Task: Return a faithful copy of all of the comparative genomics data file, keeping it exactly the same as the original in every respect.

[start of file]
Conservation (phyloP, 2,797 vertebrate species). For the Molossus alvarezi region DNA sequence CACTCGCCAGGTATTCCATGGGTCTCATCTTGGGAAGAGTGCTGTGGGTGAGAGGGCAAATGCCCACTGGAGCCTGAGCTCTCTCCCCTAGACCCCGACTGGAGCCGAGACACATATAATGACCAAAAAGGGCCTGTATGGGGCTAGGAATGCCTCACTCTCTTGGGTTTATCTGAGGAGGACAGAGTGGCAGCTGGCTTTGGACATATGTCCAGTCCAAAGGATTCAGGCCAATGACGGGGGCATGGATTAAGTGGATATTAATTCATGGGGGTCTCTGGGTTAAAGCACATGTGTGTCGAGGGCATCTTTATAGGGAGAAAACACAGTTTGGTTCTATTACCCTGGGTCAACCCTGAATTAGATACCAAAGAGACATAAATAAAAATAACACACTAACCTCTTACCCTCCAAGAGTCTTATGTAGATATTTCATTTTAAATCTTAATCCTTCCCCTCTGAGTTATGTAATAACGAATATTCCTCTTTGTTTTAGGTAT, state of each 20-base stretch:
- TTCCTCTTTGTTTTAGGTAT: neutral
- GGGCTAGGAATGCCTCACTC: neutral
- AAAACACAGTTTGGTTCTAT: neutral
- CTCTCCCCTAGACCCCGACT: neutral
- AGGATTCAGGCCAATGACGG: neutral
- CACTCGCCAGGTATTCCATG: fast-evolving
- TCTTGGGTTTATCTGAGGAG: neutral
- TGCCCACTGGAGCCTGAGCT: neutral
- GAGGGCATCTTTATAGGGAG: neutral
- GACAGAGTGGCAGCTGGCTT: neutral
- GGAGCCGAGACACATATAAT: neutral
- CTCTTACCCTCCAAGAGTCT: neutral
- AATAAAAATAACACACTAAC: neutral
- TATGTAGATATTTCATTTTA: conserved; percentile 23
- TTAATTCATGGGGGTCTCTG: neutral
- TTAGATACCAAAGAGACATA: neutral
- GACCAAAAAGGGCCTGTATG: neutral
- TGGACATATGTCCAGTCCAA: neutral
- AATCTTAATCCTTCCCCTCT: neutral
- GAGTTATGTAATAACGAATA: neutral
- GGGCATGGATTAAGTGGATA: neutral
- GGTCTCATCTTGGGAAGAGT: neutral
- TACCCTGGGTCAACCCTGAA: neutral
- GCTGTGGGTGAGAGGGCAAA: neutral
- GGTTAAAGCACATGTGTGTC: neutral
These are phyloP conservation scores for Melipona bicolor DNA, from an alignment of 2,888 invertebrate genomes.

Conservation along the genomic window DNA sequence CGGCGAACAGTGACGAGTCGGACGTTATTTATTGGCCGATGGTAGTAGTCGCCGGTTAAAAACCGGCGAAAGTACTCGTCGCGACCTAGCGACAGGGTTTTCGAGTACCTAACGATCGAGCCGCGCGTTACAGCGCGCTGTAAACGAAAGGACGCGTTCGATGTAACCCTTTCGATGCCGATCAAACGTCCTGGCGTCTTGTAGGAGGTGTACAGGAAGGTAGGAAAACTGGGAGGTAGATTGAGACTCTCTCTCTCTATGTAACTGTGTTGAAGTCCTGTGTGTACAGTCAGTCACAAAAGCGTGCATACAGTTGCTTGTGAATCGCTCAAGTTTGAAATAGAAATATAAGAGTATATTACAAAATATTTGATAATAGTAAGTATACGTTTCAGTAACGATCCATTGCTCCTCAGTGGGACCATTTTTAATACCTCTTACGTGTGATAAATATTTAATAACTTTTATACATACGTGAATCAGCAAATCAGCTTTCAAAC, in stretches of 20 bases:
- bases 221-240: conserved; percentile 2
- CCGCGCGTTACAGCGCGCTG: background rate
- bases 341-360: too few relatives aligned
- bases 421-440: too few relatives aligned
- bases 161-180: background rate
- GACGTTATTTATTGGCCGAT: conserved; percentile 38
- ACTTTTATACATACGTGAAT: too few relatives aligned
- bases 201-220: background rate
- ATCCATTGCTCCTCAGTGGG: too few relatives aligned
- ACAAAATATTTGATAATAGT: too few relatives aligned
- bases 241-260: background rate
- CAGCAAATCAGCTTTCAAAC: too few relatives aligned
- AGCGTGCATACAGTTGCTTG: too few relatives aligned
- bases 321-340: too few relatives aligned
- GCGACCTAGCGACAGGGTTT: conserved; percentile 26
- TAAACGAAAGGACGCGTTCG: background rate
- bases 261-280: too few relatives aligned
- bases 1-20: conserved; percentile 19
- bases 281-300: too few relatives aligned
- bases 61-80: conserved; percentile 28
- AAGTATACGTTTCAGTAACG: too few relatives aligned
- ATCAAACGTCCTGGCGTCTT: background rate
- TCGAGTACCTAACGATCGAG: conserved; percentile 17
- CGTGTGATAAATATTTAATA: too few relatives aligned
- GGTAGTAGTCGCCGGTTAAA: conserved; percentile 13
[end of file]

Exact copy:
Conservation (phyloP, 2,797 vertebrate species). For the Molossus alvarezi region DNA sequence CACTCGCCAGGTATTCCATGGGTCTCATCTTGGGAAGAGTGCTGTGGGTGAGAGGGCAAATGCCCACTGGAGCCTGAGCTCTCTCCCCTAGACCCCGACTGGAGCCGAGACACATATAATGACCAAAAAGGGCCTGTATGGGGCTAGGAATGCCTCACTCTCTTGGGTTTATCTGAGGAGGACAGAGTGGCAGCTGGCTTTGGACATATGTCCAGTCCAAAGGATTCAGGCCAATGACGGGGGCATGGATTAAGTGGATATTAATTCATGGGGGTCTCTGGGTTAAAGCACATGTGTGTCGAGGGCATCTTTATAGGGAGAAAACACAGTTTGGTTCTATTACCCTGGGTCAACCCTGAATTAGATACCAAAGAGACATAAATAAAAATAACACACTAACCTCTTACCCTCCAAGAGTCTTATGTAGATATTTCATTTTAAATCTTAATCCTTCCCCTCTGAGTTATGTAATAACGAATATTCCTCTTTGTTTTAGGTAT, state of each 20-base stretch:
- TTCCTCTTTGTTTTAGGTAT: neutral
- GGGCTAGGAATGCCTCACTC: neutral
- AAAACACAGTTTGGTTCTAT: neutral
- CTCTCCCCTAGACCCCGACT: neutral
- AGGATTCAGGCCAATGACGG: neutral
- CACTCGCCAGGTATTCCATG: fast-evolving
- TCTTGGGTTTATCTGAGGAG: neutral
- TGCCCACTGGAGCCTGAGCT: neutral
- GAGGGCATCTTTATAGGGAG: neutral
- GACAGAGTGGCAGCTGGCTT: neutral
- GGAGCCGAGACACATATAAT: neutral
- CTCTTACCCTCCAAGAGTCT: neutral
- AATAAAAATAACACACTAAC: neutral
- TATGTAGATATTTCATTTTA: conserved; percentile 23
- TTAATTCATGGGGGTCTCTG: neutral
- TTAGATACCAAAGAGACATA: neutral
- GACCAAAAAGGGCCTGTATG: neutral
- TGGACATATGTCCAGTCCAA: neutral
- AATCTTAATCCTTCCCCTCT: neutral
- GAGTTATGTAATAACGAATA: neutral
- GGGCATGGATTAAGTGGATA: neutral
- GGTCTCATCTTGGGAAGAGT: neutral
- TACCCTGGGTCAACCCTGAA: neutral
- GCTGTGGGTGAGAGGGCAAA: neutral
- GGTTAAAGCACATGTGTGTC: neutral
These are phyloP conservation scores for Melipona bicolor DNA, from an alignment of 2,888 invertebrate genomes.

Conservation along the genomic window DNA sequence CGGCGAACAGTGACGAGTCGGACGTTATTTATTGGCCGATGGTAGTAGTCGCCGGTTAAAAACCGGCGAAAGTACTCGTCGCGACCTAGCGACAGGGTTTTCGAGTACCTAACGATCGAGCCGCGCGTTACAGCGCGCTGTAAACGAAAGGACGCGTTCGATGTAACCCTTTCGATGCCGATCAAACGTCCTGGCGTCTTGTAGGAGGTGTACAGGAAGGTAGGAAAACTGGGAGGTAGATTGAGACTCTCTCTCTCTATGTAACTGTGTTGAAGTCCTGTGTGTACAGTCAGTCACAAAAGCGTGCATACAGTTGCTTGTGAATCGCTCAAGTTTGAAATAGAAATATAAGAGTATATTACAAAATATTTGATAATAGTAAGTATACGTTTCAGTAACGATCCATTGCTCCTCAGTGGGACCATTTTTAATACCTCTTACGTGTGATAAATATTTAATAACTTTTATACATACGTGAATCAGCAAATCAGCTTTCAAAC, in stretches of 20 bases:
- bases 221-240: conserved; percentile 2
- CCGCGCGTTACAGCGCGCTG: background rate
- bases 341-360: too few relatives aligned
- bases 421-440: too few relatives aligned
- bases 161-180: background rate
- GACGTTATTTATTGGCCGAT: conserved; percentile 38
- ACTTTTATACATACGTGAAT: too few relatives aligned
- bases 201-220: background rate
- ATCCATTGCTCCTCAGTGGG: too few relatives aligned
- ACAAAATATTTGATAATAGT: too few relatives aligned
- bases 241-260: background rate
- CAGCAAATCAGCTTTCAAAC: too few relatives aligned
- AGCGTGCATACAGTTGCTTG: too few relatives aligned
- bases 321-340: too few relatives aligned
- GCGACCTAGCGACAGGGTTT: conserved; percentile 26
- TAAACGAAAGGACGCGTTCG: background rate
- bases 261-280: too few relatives aligned
- bases 1-20: conserved; percentile 19
- bases 281-300: too few relatives aligned
- bases 61-80: conserved; percentile 28
- AAGTATACGTTTCAGTAACG: too few relatives aligned
- ATCAAACGTCCTGGCGTCTT: background rate
- TCGAGTACCTAACGATCGAG: conserved; percentile 17
- CGTGTGATAAATATTTAATA: too few relatives aligned
- GGTAGTAGTCGCCGGTTAAA: conserved; percentile 13